We were recently informed of MCC’s change in insurance coverage which now allows us to receive care from the fanciest hospital in Managua. Before this change, Kevin and I took pride in the fact that MCC encourages us to live simply – we use public transportation, live in barrios and have our health care needs met, but by the more moderate providers here in Managua.
The new change brought a lot of questions for us. Will national staff also receive this benefit? They have different types of coverage due to the laws and regulations of Nicaragua. Would we access this new benefit if a health concern arose? Or would we continue at the hospital that has provided quality care for us? Would our decision change if we were to experience a more severe medical need? We have generally been healthy here and have not been concerned that moderate care would impact us negatively. If we were to have kids here, what would we choose for them? Choices, choices, choices. And it seems a bit elite of us to even be having this conversation when the children right next door are not afforded the same choices.
Two weeks ago a 18 year old male from our neighborhood died of dengue fever. He complained that he didn’t feel well, after two days they went into the public hospital and he died on the third day. Preventable, treatable, and not something that people generally die of in the United States. And to make it even worse, he was supposed to get married last week Saturday. They had everything planned and ready to go, and now his family and fiancé have been left to live life without him.
Last Wednesday evening, our neighbor lady came over with a black plastic bag. She was taking donations to purchase coffee and bread for an all-night vigil that would be held later that evening for a 10 year old neighbor girl who passed away that morning. She had been in the hospital for the last month due to appendicitis and three weeks ago things were looking brighter. They were planning to come home, but had to complete one last minor surgery. From what we can understand through neighborhood storytelling and our lack of Spanish knowledge for medical terms, a mistake was made by the doctor and an infection ensued. She died, blind, a week later. To add to the pain, her parents lost their 21 year old son last January in a car accident. Their third and last living child will be born any day. Again, from what we can understand, this death was preventable and treatable, something we would not worry about in the United States.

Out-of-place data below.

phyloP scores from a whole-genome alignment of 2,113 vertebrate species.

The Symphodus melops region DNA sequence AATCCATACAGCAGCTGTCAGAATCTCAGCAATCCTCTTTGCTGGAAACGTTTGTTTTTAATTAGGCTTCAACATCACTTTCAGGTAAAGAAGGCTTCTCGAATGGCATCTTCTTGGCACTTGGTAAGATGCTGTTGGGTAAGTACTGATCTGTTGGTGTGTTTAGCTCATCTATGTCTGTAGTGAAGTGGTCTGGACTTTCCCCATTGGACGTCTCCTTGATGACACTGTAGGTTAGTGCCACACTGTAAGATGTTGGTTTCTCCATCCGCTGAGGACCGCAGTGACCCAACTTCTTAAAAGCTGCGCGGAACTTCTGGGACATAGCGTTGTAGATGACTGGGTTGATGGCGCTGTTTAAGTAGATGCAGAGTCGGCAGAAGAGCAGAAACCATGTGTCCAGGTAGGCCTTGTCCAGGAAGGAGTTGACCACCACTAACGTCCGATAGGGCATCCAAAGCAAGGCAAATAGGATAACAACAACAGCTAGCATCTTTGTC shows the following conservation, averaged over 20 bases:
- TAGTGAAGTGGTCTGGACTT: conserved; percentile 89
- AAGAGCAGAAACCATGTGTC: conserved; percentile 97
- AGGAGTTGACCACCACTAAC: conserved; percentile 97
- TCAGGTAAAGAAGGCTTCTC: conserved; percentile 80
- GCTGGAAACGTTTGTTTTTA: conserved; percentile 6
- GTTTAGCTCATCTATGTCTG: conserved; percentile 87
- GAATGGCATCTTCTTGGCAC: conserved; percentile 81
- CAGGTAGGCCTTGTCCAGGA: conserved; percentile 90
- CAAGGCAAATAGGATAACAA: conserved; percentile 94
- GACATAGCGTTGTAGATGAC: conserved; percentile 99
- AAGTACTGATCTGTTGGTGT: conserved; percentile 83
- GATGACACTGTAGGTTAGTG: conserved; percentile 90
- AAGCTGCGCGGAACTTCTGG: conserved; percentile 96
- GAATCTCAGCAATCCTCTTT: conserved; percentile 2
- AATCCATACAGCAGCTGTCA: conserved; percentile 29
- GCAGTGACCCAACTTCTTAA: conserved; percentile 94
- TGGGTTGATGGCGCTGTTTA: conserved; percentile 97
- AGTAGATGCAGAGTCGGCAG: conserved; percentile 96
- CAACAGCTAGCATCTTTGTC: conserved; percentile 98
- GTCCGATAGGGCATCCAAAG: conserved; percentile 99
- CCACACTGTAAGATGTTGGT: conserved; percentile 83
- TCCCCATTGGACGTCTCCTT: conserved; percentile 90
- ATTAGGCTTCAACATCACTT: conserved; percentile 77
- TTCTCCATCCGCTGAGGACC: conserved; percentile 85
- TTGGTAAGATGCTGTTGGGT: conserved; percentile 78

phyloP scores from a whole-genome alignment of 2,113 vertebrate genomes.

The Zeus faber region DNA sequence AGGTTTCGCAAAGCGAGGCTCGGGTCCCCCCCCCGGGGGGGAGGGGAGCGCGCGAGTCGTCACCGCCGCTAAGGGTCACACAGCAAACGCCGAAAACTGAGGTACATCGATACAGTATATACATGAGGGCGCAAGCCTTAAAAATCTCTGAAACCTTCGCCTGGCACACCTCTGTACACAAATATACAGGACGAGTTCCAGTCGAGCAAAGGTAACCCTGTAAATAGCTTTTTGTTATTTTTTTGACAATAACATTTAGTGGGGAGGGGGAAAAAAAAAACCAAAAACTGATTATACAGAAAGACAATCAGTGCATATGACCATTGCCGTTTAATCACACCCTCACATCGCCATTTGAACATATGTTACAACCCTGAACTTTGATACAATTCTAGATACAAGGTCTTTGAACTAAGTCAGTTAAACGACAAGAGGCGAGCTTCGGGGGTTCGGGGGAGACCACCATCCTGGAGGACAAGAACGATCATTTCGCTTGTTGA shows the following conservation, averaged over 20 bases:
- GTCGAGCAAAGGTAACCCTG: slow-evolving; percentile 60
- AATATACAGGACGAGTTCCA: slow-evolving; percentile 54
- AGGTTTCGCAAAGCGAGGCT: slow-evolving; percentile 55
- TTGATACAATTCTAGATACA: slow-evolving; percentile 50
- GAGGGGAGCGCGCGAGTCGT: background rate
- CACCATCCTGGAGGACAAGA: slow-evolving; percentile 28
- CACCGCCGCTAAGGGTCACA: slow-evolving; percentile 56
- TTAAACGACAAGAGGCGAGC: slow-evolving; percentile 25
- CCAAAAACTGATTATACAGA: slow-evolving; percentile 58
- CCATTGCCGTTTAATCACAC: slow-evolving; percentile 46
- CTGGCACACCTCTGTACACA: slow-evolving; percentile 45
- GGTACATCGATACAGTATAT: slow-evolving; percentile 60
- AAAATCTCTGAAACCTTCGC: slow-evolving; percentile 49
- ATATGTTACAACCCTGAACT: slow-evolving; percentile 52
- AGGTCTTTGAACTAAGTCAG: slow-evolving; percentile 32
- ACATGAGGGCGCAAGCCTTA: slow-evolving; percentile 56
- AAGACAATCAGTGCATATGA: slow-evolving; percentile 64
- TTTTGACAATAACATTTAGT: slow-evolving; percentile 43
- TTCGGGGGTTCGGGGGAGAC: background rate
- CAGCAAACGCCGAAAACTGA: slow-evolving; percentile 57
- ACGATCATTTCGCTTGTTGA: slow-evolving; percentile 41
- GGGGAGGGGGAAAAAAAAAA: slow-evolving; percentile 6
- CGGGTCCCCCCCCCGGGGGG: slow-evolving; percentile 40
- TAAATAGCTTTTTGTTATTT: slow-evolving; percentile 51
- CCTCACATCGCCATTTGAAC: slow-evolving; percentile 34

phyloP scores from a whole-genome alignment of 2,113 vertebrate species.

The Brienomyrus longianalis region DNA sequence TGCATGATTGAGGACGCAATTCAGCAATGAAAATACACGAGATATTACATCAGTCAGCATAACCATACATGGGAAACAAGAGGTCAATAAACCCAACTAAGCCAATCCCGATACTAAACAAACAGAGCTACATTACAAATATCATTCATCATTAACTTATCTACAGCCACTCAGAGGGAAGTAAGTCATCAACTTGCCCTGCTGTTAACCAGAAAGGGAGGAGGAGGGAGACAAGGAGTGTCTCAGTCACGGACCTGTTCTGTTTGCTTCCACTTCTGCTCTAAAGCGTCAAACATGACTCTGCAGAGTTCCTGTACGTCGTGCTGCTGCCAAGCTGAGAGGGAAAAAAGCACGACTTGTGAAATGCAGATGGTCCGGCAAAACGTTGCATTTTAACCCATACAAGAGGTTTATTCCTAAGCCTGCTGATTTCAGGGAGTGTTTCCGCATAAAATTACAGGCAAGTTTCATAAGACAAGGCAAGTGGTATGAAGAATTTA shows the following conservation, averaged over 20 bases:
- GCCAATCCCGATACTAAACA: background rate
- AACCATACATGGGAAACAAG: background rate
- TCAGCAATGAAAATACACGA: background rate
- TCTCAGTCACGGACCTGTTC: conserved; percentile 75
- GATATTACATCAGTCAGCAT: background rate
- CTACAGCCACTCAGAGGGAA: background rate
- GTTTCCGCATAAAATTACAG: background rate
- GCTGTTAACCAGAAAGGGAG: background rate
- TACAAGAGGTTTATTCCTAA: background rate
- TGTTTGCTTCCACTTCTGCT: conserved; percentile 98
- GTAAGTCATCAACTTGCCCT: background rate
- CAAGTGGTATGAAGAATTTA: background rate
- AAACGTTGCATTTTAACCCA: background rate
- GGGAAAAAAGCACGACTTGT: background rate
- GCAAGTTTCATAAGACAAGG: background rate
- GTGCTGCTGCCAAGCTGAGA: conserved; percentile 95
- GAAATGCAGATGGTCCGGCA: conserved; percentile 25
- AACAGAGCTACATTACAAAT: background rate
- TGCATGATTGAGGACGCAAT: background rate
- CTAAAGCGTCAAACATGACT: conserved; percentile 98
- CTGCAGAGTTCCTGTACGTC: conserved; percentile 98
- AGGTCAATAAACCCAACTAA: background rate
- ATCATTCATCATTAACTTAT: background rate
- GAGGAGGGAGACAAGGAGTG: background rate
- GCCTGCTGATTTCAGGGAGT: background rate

And this is where we are left, in pain and grief for the loss in our neighborhood and in wondering how we can best support them besides showing up for two hours at the vigil and mass. It also leaves us to wondering why we have choices about our medical care and these individuals do not. Injustice, yes. Inequality, yes. If our neighbors had a choice to access to the healthcare that we had, would they. Of course! Then why wouldn’t we? As we continue to struggle with what is means to live in solidarity, we are forced to examine our choices while admitting that most of our neighbors do not have the luxury of these choices.